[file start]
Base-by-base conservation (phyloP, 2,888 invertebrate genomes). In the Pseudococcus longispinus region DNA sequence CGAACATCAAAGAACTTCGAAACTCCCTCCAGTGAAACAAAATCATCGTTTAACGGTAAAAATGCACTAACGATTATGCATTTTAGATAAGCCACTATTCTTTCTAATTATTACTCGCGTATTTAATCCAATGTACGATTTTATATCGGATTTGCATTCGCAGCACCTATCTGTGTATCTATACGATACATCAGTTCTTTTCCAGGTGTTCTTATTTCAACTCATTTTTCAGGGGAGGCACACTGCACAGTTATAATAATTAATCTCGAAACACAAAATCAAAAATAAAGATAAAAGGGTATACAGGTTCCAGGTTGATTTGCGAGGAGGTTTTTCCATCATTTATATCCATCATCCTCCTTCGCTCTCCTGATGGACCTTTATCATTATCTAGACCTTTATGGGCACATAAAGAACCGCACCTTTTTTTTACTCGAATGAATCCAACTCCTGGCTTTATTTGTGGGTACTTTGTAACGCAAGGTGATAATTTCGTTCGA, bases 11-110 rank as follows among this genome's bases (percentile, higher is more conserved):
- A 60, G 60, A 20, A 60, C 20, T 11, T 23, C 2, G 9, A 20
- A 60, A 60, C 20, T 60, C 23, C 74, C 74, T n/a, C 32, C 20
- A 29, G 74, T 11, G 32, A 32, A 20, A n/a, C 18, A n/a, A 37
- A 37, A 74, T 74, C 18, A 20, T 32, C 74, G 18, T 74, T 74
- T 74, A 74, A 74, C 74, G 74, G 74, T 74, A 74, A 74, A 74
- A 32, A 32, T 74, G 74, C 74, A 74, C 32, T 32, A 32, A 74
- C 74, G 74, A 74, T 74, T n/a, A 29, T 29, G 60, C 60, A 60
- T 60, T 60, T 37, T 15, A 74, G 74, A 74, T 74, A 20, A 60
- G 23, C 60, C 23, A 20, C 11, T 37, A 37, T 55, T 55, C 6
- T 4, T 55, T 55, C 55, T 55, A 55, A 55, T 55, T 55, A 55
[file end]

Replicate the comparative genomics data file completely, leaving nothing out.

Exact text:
Base-by-base conservation (phyloP, 2,888 invertebrate genomes). In the Pseudococcus longispinus region DNA sequence CGAACATCAAAGAACTTCGAAACTCCCTCCAGTGAAACAAAATCATCGTTTAACGGTAAAAATGCACTAACGATTATGCATTTTAGATAAGCCACTATTCTTTCTAATTATTACTCGCGTATTTAATCCAATGTACGATTTTATATCGGATTTGCATTCGCAGCACCTATCTGTGTATCTATACGATACATCAGTTCTTTTCCAGGTGTTCTTATTTCAACTCATTTTTCAGGGGAGGCACACTGCACAGTTATAATAATTAATCTCGAAACACAAAATCAAAAATAAAGATAAAAGGGTATACAGGTTCCAGGTTGATTTGCGAGGAGGTTTTTCCATCATTTATATCCATCATCCTCCTTCGCTCTCCTGATGGACCTTTATCATTATCTAGACCTTTATGGGCACATAAAGAACCGCACCTTTTTTTTACTCGAATGAATCCAACTCCTGGCTTTATTTGTGGGTACTTTGTAACGCAAGGTGATAATTTCGTTCGA, bases 11-110 rank as follows among this genome's bases (percentile, higher is more conserved):
- A 60, G 60, A 20, A 60, C 20, T 11, T 23, C 2, G 9, A 20
- A 60, A 60, C 20, T 60, C 23, C 74, C 74, T n/a, C 32, C 20
- A 29, G 74, T 11, G 32, A 32, A 20, A n/a, C 18, A n/a, A 37
- A 37, A 74, T 74, C 18, A 20, T 32, C 74, G 18, T 74, T 74
- T 74, A 74, A 74, C 74, G 74, G 74, T 74, A 74, A 74, A 74
- A 32, A 32, T 74, G 74, C 74, A 74, C 32, T 32, A 32, A 74
- C 74, G 74, A 74, T 74, T n/a, A 29, T 29, G 60, C 60, A 60
- T 60, T 60, T 37, T 15, A 74, G 74, A 74, T 74, A 20, A 60
- G 23, C 60, C 23, A 20, C 11, T 37, A 37, T 55, T 55, C 6
- T 4, T 55, T 55, C 55, T 55, A 55, A 55, T 55, T 55, A 55